Writing through the Storms of Life
Writing well requires an enormous amount of concentration and energy, plus a decent dose of self-confidence and courage. It’s not like making widgets on an assembly line, where your mind can wander while your hands stay busy producing.
For that reason, even “normal” amounts of stress can freeze your writing fingers. I use “normal” to mean those stresses that come to us all at times: sick children, fights with a spouse, financial problems, etc. These storms of life are common, but not necessarily easy to ignore so we can write. [For help with more serious issues, see “Writing after Major Losses” about breaking blocks after more serious stressors like death, divorce, and job loss.]
To write during “normal” stressful times, try these techniques to get going:
First, inventory your life experiences to create a list of topics to write about. When burned out, or you feel stumped for something to write about, ask yourself questions like, “What has bugged me that I’ve been able to handle effectively?” or “What have I learned from this experience?” From this come articles that make a difference in people’s lives—whether it’s teaching them the healing power of laughter or just helping them to decorate on a shoestring.
Then make an inventory of your life experiences. (My first Writer’s First Aid book has a section called “Getting to Know You” which gives you such an inventory to use.) What have you learned in the school of hard knocks? As writer Marshall Cook said, “You have a great pool of living to dip into for your writing. You’ve met scores of different people. You’ve been scores of different people.” Use that!
Second, switch from output goals to time goals. At least for a while, switch from a set number of pages per day to hours spent writing. (“I will write for one hour;” not “I will produce five pages.”) Skip the daily quota pressure until life settles down. (Or skip it altogether, as I ended up doing.)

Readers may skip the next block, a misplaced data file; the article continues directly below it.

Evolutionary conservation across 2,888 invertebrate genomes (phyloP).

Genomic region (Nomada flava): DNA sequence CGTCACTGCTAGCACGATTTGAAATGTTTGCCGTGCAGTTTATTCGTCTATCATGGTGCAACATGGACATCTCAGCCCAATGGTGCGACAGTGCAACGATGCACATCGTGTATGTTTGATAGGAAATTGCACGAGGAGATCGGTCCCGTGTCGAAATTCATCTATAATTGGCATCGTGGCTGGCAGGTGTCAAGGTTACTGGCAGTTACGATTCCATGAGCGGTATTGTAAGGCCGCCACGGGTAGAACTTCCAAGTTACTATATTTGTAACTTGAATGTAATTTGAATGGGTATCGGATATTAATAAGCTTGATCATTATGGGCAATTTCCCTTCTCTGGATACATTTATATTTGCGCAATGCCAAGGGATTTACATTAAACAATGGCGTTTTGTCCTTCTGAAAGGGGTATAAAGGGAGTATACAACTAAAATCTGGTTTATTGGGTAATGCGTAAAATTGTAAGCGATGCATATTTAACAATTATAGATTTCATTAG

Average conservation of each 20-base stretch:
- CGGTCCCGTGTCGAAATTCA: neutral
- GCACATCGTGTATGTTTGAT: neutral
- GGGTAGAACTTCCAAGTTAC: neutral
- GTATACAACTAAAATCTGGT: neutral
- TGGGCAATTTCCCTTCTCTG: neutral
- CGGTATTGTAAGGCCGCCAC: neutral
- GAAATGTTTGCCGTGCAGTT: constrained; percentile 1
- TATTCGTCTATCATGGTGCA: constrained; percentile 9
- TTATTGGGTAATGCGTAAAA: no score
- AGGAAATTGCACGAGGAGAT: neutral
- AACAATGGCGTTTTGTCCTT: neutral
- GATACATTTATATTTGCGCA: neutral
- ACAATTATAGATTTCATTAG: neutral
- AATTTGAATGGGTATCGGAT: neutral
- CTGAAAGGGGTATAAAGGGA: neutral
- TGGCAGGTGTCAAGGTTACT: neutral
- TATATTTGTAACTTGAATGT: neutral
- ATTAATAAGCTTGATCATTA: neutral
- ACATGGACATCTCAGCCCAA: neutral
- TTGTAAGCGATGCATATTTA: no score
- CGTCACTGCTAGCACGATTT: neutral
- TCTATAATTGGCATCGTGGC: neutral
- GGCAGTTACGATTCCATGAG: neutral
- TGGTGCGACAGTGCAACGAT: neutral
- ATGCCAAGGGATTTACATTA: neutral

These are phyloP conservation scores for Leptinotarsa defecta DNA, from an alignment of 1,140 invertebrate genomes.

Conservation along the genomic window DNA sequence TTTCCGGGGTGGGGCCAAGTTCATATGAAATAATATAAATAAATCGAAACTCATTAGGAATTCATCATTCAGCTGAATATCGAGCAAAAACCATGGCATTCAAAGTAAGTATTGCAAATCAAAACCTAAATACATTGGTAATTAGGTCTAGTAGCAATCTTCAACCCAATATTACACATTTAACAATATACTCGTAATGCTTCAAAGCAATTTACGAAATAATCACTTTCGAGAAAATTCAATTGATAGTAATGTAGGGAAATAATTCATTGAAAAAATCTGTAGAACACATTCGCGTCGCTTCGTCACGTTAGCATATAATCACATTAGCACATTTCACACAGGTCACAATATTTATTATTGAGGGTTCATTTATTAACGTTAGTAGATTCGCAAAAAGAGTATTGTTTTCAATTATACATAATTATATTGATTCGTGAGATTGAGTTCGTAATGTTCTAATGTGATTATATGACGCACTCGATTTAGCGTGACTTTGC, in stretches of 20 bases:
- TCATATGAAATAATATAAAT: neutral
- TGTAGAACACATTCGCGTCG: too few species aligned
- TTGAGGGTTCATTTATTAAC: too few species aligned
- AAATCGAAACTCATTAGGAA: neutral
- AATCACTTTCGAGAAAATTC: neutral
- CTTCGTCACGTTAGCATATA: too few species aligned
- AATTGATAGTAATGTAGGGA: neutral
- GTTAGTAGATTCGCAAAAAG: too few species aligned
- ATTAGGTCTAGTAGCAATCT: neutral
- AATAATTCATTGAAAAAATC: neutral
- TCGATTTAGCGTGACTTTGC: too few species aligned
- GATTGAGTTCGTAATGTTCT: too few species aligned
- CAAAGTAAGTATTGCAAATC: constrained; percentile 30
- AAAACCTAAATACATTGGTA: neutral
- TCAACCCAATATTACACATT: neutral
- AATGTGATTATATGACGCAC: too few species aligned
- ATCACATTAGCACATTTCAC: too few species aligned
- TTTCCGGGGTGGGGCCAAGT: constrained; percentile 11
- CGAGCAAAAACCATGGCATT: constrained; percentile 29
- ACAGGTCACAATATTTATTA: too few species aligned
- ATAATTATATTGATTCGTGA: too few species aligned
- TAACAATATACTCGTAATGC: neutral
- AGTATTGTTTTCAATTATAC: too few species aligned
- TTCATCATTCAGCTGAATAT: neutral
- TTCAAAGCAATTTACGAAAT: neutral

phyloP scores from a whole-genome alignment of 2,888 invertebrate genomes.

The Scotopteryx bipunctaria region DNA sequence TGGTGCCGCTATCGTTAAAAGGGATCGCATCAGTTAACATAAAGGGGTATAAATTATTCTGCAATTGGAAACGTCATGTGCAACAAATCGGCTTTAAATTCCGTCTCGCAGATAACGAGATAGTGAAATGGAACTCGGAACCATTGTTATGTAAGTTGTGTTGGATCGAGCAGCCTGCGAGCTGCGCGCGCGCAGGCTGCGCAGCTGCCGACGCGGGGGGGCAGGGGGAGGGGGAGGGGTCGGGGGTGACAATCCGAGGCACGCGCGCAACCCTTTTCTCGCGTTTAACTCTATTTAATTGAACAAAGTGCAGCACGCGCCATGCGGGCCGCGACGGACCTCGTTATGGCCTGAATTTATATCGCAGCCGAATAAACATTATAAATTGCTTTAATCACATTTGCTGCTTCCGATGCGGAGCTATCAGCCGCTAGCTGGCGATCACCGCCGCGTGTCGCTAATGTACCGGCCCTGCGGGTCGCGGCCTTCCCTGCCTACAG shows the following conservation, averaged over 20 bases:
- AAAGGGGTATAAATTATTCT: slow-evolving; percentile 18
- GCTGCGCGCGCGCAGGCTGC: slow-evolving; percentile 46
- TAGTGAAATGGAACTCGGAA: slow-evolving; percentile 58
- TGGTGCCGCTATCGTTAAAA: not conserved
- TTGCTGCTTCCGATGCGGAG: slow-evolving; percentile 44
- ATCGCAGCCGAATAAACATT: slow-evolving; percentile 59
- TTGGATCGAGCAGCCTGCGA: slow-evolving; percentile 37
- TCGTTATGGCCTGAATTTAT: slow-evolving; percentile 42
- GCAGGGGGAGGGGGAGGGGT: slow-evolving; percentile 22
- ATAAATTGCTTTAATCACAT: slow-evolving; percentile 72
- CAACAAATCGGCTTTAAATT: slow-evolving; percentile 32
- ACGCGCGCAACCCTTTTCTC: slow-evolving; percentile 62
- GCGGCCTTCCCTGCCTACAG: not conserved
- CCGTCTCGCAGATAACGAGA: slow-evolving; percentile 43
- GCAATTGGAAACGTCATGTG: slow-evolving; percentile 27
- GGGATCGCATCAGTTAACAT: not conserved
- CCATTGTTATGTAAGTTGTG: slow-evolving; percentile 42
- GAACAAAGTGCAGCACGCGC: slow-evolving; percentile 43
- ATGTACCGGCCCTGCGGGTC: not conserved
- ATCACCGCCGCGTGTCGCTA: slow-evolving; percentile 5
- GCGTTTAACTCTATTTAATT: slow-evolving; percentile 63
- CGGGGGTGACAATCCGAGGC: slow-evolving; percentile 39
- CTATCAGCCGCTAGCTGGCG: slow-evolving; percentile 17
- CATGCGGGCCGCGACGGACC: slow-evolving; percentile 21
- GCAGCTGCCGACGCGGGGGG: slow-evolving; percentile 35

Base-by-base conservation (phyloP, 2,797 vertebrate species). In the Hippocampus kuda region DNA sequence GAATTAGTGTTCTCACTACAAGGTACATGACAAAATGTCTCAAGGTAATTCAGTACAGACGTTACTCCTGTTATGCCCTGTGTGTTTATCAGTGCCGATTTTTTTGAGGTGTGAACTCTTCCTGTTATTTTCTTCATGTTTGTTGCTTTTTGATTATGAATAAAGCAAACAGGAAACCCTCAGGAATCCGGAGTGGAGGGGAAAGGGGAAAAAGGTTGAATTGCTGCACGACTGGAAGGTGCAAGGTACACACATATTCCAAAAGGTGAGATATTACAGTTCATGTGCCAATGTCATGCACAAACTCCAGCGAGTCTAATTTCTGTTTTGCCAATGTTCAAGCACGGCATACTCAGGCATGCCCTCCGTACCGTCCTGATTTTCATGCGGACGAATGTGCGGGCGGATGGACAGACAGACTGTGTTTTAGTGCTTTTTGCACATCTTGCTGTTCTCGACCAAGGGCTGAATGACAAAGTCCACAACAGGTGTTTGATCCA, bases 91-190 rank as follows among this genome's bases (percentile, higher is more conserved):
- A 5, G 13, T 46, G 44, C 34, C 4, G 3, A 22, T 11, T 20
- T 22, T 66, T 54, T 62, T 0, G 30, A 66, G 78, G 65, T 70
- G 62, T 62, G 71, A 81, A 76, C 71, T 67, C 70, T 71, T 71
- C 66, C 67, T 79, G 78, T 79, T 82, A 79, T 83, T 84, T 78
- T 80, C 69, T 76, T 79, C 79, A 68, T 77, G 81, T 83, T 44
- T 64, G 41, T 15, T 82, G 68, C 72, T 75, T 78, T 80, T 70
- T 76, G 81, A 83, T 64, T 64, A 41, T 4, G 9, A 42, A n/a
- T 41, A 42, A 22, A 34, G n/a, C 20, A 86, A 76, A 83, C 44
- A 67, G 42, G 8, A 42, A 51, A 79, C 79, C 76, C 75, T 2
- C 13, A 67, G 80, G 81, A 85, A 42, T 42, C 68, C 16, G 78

Third, schedule your writing time, but be flexible. Sounds contradictory, but it’s not. Do schedule writing time, as usual. Strive to keep that appointment, no matter what else is going on in your life. But be flexible; if your time is taken by a bedridden father or an emergency call from your daughter’s school, attend to the urgent event, but carve out the writing time later in the day, even if it’s in three or four smaller pieces. Overcome the tendency to think, “My writing time is shot today—I’ll try again tomorrow.”
Fourth, develop a specialty. In stressful times, you often become an expert on your situation. Over the years, I’ve collected extensive libraries on personal recovery, remarriage, writing, quilting, the Civil War, England, and devotional books. You probably have your own collections.
Capitalize on the information you’ve absorbed. Do more research, and slant ideas many ways: for fiction and nonfiction, for children and adults. (Example: if you provide care for a bedridden father, you might write an inspirational piece for adults on having the strength and patience to do it; or a how-to piece for a family magazine on finding the best home health care for an invalid; or a children’s article on how to make visits to elderly grandparents a joy to both child and grandparent; or a middle-grade novel that includes living with a bedridden grandparent.